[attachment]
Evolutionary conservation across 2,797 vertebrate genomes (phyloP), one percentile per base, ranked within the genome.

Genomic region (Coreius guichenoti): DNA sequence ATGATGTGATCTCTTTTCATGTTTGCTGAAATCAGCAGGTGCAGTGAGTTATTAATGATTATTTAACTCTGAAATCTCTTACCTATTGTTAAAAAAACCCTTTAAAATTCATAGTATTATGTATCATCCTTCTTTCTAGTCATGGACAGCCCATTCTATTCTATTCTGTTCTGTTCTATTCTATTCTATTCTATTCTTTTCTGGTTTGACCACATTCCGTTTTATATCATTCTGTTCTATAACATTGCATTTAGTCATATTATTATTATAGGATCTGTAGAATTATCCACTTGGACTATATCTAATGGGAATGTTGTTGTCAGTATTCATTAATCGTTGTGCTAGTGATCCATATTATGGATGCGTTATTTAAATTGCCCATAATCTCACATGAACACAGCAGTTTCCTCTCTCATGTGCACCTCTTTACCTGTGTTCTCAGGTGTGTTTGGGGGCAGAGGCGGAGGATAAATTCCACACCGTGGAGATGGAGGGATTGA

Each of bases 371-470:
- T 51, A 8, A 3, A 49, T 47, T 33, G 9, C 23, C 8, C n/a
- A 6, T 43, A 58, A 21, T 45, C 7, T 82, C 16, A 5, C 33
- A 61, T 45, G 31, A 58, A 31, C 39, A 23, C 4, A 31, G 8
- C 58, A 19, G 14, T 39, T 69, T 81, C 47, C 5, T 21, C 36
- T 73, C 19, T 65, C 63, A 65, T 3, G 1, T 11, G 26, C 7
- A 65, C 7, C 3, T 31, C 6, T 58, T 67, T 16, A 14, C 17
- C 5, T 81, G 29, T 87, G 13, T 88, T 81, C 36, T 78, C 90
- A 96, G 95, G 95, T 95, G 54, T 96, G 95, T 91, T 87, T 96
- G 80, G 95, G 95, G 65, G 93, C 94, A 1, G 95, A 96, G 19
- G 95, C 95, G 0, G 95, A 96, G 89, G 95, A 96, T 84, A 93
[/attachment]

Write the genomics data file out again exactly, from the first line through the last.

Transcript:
Evolutionary conservation across 2,797 vertebrate genomes (phyloP), one percentile per base, ranked within the genome.

Genomic region (Coreius guichenoti): DNA sequence ATGATGTGATCTCTTTTCATGTTTGCTGAAATCAGCAGGTGCAGTGAGTTATTAATGATTATTTAACTCTGAAATCTCTTACCTATTGTTAAAAAAACCCTTTAAAATTCATAGTATTATGTATCATCCTTCTTTCTAGTCATGGACAGCCCATTCTATTCTATTCTGTTCTGTTCTATTCTATTCTATTCTATTCTTTTCTGGTTTGACCACATTCCGTTTTATATCATTCTGTTCTATAACATTGCATTTAGTCATATTATTATTATAGGATCTGTAGAATTATCCACTTGGACTATATCTAATGGGAATGTTGTTGTCAGTATTCATTAATCGTTGTGCTAGTGATCCATATTATGGATGCGTTATTTAAATTGCCCATAATCTCACATGAACACAGCAGTTTCCTCTCTCATGTGCACCTCTTTACCTGTGTTCTCAGGTGTGTTTGGGGGCAGAGGCGGAGGATAAATTCCACACCGTGGAGATGGAGGGATTGA

Each of bases 371-470:
- T 51, A 8, A 3, A 49, T 47, T 33, G 9, C 23, C 8, C n/a
- A 6, T 43, A 58, A 21, T 45, C 7, T 82, C 16, A 5, C 33
- A 61, T 45, G 31, A 58, A 31, C 39, A 23, C 4, A 31, G 8
- C 58, A 19, G 14, T 39, T 69, T 81, C 47, C 5, T 21, C 36
- T 73, C 19, T 65, C 63, A 65, T 3, G 1, T 11, G 26, C 7
- A 65, C 7, C 3, T 31, C 6, T 58, T 67, T 16, A 14, C 17
- C 5, T 81, G 29, T 87, G 13, T 88, T 81, C 36, T 78, C 90
- A 96, G 95, G 95, T 95, G 54, T 96, G 95, T 91, T 87, T 96
- G 80, G 95, G 95, G 65, G 93, C 94, A 1, G 95, A 96, G 19
- G 95, C 95, G 0, G 95, A 96, G 89, G 95, A 96, T 84, A 93